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30 March 1916. Imbros.

31/03/2016

27 March

Bunnie in 1264. Escorting gun bus on evening reconnaissance. No huns. Archie exceptionally active, but mostly low. One cylinder cut out over peninsula, but picked up again before getting home. Slight south wind. Flattened out rather late on landing, so I touched lightly and bounced some way into the air. I was going fairly fast at the time so I did not open up engine, but glided down (rather a pancake) and made quite decent slow landing.

Dickinson. Cloudless and hot. Took Davey up for bomb dropping again. Lovely between 1,000 and 5,000 but very rough above that. Fairly good, I think, but Barrington most offensive. Up one hour and ten minutes. Went down to beach after lunch to get the roller and went over with Halliwell to no. 3 (Wing) where he bathed.

28 March.

Bunnie in 1264. Escorting gun bus on evening reconnaissance. Cloudy over peninsula. Fair northerly breeze. Landing all right.

Dickinson. Working on tennis court all the morning with working party. Up with Davey for an hour bomb-dropping again. Three Henris and three escorts to bomb seaplane station at 5.45 tomorrow. In early accordingly.

29 March.

Dickinson. Up at 5.00am but clouds very low so went back again to bed. Clouds cleared off before lunch before a strong north wind. Sun beautifully hot, so went round and bathed in the sea. Water coldish but but very pleaseant. Up at 4.45 tomorrow. Poor old Fitz needed a tonic which I provided.

30 March.

Dickinson. Up at 4.45. started at 5.00 in 3911 to bomb seaplane shed. Understood Brisley to say that if Barnato with three 100lb bombs seemed unable to climb I was to go off without him, which I did. Archie was extremely good, right height and quite near. Rev counter broke before leaving the island. Sun rose out of cloud bank just before six. Carburettor began to freeze and engine to get tired before we reached Chanak. Lost height accordingly. Clouds hid all north of Chanak. Dropped our bombs off Kephez and staggered back down Straits losing 3,000 feet before we reached Kum Kale. Prepared to ditch, seeing convenient destroyers in front of us and told Davey so. But after closing the throttle for a minute she picked up again on reopening and we got back all right only to be severely strafed for leaving Barney who meanwhile had attacked by a Fokker which Hooper had driven off. S.P. told me that I had ***** the whole show and that I should have bloody well have been responsible for Barney’s death if he had been shot down. Awfully upset thereby, especially as my finger was hurting me. Finished with difficulty a letter to mother and slept all the rest of the day. I feel very wicked only writing this one letter since Sunday but I can’t sit and write when it’s so hot, as it has been. I don’t know what will happen when it gets really hot. In early after finishing the Knave of Diamonds by E.M. Dell which I thought awfully good. Lucas reminded me of Dads.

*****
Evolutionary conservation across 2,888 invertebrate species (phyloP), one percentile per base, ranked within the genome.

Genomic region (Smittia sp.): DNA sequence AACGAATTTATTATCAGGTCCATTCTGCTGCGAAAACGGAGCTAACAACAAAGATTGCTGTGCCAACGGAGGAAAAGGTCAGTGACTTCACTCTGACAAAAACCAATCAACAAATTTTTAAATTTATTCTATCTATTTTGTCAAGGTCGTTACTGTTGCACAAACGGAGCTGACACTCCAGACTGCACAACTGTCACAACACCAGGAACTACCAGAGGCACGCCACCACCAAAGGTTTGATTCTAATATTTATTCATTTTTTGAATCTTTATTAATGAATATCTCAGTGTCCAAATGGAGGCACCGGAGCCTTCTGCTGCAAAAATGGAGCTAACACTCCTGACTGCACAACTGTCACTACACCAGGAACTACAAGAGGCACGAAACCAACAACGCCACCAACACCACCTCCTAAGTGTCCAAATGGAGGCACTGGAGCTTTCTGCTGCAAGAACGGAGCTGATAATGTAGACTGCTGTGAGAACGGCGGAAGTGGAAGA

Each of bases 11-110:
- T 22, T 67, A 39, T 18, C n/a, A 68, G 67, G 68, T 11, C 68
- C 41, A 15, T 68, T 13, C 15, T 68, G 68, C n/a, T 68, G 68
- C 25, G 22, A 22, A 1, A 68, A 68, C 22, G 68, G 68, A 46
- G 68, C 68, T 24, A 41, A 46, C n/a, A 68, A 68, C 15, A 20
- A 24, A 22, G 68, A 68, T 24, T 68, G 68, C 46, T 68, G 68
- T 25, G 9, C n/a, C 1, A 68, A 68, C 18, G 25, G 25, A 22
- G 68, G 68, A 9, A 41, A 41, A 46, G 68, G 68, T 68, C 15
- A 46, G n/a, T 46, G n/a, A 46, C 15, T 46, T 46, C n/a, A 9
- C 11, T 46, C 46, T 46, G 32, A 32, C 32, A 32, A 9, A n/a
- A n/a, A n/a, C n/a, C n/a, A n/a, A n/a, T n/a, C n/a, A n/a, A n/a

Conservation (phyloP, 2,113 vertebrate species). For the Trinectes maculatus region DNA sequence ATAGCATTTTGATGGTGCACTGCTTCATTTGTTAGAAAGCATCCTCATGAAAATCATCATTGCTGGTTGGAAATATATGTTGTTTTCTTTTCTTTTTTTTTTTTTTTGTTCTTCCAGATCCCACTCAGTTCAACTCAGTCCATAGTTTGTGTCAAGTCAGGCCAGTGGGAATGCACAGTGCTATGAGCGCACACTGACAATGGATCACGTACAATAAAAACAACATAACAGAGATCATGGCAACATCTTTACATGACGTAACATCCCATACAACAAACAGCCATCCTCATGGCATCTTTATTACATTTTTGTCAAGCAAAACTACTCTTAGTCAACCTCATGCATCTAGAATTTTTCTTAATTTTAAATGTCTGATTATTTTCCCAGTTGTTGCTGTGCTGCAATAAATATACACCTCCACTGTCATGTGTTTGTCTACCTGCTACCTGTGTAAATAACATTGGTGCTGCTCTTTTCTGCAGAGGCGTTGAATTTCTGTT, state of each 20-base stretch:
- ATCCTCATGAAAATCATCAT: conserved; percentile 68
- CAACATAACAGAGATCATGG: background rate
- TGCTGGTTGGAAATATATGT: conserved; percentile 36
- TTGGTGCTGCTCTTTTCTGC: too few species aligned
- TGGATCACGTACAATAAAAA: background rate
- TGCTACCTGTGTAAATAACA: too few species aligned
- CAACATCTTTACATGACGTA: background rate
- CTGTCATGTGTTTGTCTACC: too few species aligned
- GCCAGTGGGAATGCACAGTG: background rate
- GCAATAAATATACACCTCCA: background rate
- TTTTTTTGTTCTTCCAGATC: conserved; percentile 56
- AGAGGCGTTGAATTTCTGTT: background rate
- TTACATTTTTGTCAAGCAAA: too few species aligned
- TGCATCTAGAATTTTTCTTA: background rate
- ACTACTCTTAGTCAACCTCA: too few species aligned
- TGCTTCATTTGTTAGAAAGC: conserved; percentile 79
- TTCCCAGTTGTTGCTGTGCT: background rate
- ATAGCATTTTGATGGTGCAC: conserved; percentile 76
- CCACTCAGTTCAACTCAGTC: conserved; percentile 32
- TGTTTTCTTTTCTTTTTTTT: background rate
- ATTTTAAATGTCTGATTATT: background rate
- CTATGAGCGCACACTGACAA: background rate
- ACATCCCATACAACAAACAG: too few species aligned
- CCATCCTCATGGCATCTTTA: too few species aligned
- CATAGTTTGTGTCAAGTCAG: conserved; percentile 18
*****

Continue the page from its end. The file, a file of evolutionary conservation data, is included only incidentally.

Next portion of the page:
Bunnie in 1264. Escorting H.F.s in bombing raid on seaplane shed. Early morning. 3 H.F.s, a gun bus, Nieuport Scout and myself. Too cloudy over straits to see. I followed left hand H.F. His engine gave trouble so he came back from Chanak via Kum Kale, W on to head for some destroyers. The others cut across the peninsula, and were attacked by the old Fokker, Hooper in the Nieuport Scout drove him off. Just my luck to be following the wrong H.F. Archie, with H.E. and shrapnel very troublesome. Good landing, no wind.

The two routes home from the bombing raid - Bunnie and Dickinson following down the straits, keeping clear of the worst of the Archie, and within gliding range of the water in case the engine failed and they could then be picked up (with luck) by a royal Navy ship, while the others went over the peninsula where they encountered the Fokker Eindekker again, much to Bunnie's chagrin.

The two routes home from the bombing raid – Bunnie and Dickinson following down the straits, keeping clear of the worst of the Archie, and within gliding range of the water in case the engine failed and they could then be picked up (with luck) by a royal Navy ship, while the others went over the peninsula where they encountered the Fokker Eindekker again, much to Bunnie’s chagrin.

This is one of the very few accounts where the two pilots seem to have been involved in the same event. Dickinson’s problem of carburettor icing is one that all pilots of piston-engined aircraft suffer, even today, and his solution – closing the throttle and opening it again – is one that commonly works by breaking the ice forming inside the throat of the carburettor.

Incidentally, this picture, courtesy Paschalis Palavouzis, shows the two aerodromes in use at Imbros.

 

The Aerodromes at Imbros. The harbour and peninsula are called Kephalos, and that name is sometimes used in accounts of the period. The harbour, much used by the Royal Navy's fleet, is on the left. Bunnie and Dickinson were with No. 2 Wing, in the neck of land between the harbour on the left and the salt lake on the right. No. 3 Wing, which Dickinson visited, was on the point of the peninsula in the distance.

The Aerodromes at Imbros. The harbour and peninsula are called Kephalos, and that name is sometimes used in accounts of the period. The harbour, much used by the Royal Navy’s fleet, is on the left. Bunnie and Dickinson were with No. 2 Wing, in the neck of land between the harbour on the left and the salt lake on the right. No. 3 Wing, which Dickinson visited, was on the point of the peninsula in the distance.

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One Comment
  1. “Barrington most offensive”. I didn’t get this phrase.

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